September 30, 2018 5 By Pratima Mehta

What is palliative care?

How many of you can answer this without google-ing it? (Let me know in the comments below.)

Palliative care has been around for more than 75 years in this world and yet many of us don’t even understand what it means.

I didn’t know anything about palliative care.

Back in August 2017 when the doctors told us that Ira’s recovery is near-to impossible, another question loomed in our minds largely dreadful like the recent Kerala floods. Is that it? Now we take Ira home and do what? And how? If it hadn’t been for Dr. Deepali Eksambe, neurologist at Surya Hospital, Wakad we would have been still floundering in the mess that our life was turning into.  It was she who introduced us to and educated us about ‘end-of-life’ care.

So again, what is palliative care?

Palliative care is an approach that improves the quality of life of patients and their families facing the problem associated with life-threatening illness, through the prevention and relief of suffering by means of early identification and impeccable assessment and treatment of pain and other problems, physical, psychosocial and spiritual. [1]

By and large, palliative care involves symptomatic medication, pain management and mental well-being of patients and families. It ensues to provide physical, mental and emotional support to patients and easing their suffering and journey unto death. Comfort of the patients and their families is key here.

Palliative care does not involve any curative medications and intends neither to hasten nor postpone death. In fact it affirms dying as a natural process and ensures a dignified life and peaceful death. Moreover, it is a coordinated effort between doctors, nurses, counselors, social workers and family members.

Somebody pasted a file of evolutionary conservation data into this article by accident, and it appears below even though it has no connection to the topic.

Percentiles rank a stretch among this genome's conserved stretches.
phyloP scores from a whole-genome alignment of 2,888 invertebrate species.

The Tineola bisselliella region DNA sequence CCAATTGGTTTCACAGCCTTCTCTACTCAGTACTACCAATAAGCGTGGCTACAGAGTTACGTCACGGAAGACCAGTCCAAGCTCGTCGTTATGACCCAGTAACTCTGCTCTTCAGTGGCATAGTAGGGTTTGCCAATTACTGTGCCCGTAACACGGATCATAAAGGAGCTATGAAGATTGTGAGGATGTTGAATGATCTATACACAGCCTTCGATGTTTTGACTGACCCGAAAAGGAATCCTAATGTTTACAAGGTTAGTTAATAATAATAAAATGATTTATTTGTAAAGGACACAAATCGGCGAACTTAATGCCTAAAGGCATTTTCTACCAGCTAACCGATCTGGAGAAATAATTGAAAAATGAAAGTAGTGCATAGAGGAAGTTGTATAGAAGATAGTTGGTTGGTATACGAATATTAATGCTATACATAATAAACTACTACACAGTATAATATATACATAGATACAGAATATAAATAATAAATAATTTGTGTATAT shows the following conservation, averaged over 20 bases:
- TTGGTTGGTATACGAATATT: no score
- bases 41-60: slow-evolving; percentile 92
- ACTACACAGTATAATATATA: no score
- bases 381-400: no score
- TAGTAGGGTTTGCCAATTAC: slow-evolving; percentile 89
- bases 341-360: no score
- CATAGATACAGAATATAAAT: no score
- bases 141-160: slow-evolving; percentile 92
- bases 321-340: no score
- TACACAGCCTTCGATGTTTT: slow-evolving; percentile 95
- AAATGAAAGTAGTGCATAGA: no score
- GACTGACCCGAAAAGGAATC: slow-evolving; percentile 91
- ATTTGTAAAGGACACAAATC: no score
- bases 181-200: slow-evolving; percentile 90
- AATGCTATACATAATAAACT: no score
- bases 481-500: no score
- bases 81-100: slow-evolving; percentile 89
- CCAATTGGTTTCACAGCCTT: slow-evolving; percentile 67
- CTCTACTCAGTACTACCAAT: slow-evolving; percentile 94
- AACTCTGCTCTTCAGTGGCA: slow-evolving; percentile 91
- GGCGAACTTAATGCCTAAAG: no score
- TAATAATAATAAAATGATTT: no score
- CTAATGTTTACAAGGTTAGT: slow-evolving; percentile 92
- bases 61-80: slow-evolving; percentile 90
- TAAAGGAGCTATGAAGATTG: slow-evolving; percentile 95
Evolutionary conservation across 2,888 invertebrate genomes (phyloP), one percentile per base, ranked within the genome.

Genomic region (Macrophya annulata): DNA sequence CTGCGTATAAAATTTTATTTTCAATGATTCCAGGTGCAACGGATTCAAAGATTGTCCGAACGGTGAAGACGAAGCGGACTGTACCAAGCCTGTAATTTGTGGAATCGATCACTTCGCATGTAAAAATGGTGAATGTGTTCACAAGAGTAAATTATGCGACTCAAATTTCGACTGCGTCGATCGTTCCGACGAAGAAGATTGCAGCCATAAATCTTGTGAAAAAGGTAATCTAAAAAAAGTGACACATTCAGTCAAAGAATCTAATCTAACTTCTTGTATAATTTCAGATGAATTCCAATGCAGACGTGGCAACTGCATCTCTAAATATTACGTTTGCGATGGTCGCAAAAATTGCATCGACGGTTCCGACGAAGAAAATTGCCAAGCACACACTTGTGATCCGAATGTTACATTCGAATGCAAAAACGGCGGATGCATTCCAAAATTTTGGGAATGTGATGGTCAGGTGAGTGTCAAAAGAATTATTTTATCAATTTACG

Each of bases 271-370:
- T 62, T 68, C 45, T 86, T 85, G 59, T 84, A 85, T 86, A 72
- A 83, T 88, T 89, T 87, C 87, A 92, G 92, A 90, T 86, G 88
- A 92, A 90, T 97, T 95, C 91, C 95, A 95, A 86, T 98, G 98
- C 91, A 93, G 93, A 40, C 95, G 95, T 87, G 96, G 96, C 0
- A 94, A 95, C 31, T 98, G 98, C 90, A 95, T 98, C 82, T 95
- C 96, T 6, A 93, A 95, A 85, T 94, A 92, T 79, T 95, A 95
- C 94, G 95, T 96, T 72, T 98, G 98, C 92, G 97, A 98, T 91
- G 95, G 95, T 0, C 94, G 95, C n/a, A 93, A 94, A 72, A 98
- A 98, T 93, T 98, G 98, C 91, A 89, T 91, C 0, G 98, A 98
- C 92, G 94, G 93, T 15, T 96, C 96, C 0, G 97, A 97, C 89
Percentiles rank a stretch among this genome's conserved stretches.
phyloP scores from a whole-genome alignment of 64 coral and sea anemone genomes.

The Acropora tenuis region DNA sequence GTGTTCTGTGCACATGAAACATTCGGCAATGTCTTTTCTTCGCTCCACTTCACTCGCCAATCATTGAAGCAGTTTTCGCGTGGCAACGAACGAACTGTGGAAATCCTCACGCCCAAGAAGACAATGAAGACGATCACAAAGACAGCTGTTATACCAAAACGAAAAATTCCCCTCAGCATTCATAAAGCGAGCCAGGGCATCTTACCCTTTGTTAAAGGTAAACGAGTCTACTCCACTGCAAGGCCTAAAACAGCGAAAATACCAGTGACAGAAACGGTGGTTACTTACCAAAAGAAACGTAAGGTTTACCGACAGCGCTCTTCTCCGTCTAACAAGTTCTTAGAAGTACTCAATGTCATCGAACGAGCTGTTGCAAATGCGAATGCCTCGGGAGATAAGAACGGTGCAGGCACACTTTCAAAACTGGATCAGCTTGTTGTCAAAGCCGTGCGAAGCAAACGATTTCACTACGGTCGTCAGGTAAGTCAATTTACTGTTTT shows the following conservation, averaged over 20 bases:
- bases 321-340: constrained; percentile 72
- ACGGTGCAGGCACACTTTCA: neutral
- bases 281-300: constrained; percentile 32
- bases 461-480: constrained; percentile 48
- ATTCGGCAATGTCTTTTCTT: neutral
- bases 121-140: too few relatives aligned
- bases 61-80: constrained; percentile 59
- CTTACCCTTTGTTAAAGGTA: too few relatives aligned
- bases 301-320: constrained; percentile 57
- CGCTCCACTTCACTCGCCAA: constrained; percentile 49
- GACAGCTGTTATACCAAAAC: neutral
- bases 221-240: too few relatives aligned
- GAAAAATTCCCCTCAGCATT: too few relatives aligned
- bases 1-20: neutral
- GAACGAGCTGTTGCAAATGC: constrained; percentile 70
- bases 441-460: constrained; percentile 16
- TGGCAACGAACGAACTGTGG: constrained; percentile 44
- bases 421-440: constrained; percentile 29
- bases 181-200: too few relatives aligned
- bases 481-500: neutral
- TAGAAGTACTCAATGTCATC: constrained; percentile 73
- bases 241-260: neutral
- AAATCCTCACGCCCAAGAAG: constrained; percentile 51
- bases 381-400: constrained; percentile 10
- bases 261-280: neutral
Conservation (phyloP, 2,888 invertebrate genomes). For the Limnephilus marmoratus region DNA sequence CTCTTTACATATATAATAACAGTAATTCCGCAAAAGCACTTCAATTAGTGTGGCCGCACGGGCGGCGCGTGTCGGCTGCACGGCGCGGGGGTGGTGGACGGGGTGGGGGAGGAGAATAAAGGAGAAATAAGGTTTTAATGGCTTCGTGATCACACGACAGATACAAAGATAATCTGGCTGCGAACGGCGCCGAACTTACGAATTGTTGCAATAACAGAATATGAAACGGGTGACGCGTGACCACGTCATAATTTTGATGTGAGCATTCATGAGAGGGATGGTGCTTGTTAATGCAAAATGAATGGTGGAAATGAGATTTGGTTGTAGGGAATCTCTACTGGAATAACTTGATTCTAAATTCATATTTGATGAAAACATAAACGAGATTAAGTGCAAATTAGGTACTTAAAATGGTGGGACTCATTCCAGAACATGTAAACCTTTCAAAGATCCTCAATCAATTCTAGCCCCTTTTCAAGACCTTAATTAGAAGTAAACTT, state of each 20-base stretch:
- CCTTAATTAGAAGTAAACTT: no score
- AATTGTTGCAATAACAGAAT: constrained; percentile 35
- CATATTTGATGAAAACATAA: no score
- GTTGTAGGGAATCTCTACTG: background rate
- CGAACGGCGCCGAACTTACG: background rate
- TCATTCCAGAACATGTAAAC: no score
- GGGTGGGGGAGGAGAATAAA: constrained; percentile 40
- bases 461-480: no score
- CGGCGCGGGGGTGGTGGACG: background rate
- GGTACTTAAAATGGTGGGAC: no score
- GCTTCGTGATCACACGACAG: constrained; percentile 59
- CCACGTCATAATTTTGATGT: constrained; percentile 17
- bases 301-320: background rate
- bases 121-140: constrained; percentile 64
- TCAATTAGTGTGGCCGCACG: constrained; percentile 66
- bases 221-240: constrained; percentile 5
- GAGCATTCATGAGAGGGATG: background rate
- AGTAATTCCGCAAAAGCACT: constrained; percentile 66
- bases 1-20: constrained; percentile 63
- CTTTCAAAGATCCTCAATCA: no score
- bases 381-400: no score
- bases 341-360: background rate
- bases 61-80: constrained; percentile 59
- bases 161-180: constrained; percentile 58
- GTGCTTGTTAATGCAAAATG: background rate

India has a national programme on palliative care with the Indian Association of Palliative Care at its apex. Yet, Indians are blatantly bereaved of the comfort and care that such centres impart. “Just 2 % have access to palliative care in India”, says Dr. M.R.Rajgopal.


Because the country does not have a policy for implementing palliative care. Out of 29 only 2 states – Kerala and Karnataka have policies on palliative care. [2]

In India, in general, we believe in treating a 90 year old grandfather or grandmother with failing kidneys, a weak heart or feeble lungs in the hope of prolonging life no matter what. That this entails having to put her/him on dialysis or ventilator or intra-aortic balloon pump is hardly of any significance. Later, we rather say we tried whatever we could than deny passiveness in refusing to treat an already dying old body. Doctors too are afraid to stop treatment for facing the wrath of the family members, not to mention that it is more of a business for them.

Jo Chopra’s article in The Wire about the state of palliative care in India is like a twisted knife in the wound. The headline of the article reads ‘Planning to die? Don’t do it in India if at all possible’.

Death is bitter pill to swallow, isn’t it? There’s fear of losing the loved one and the shock of absence later. When will we accept that death is a natural process? Our conversations should be as much about living as about dying- dying a natural and graceful death.

If you ask me, do I fear death? The answer is no. I fear suffering. I would say death is better than seeing your daughter in a vegetative state, in pain and helpless for the rest of her life. I have seen so much suffering around me during all those hospital visits that I’ve had that I believe that a quick and peaceful death would be more better.

B. J Miller, a palliative care physician talks about honoring life and death. He talks about what really matters at the end of life! Do listen to this TED talk.

India needs to wake up to Palliative Care. There should be policies and plans to do so and public education and awareness about it.

Ira’s entire treatment, since October 2017, is being managed by Cipla Palliative Care Center in Pune. They offer in-house and home visits to cancer patients, family counselling and a holistic approach to personalized care. It is probably the best care-giving place that I have been to since April 2017, with a staff of affectionate people, lush green premises and utmost transparent communication between doctors, patients and families.

For information about Palliative Centres in your state click here.


  1. WHO Definition of Palliative Care
  2. Just 2% have access to palliative care in India, says the ‘father’ of palliative care in India , The Hindu, June 16, 2018
  3. Palliative Care in India: Current Progress and Future Needs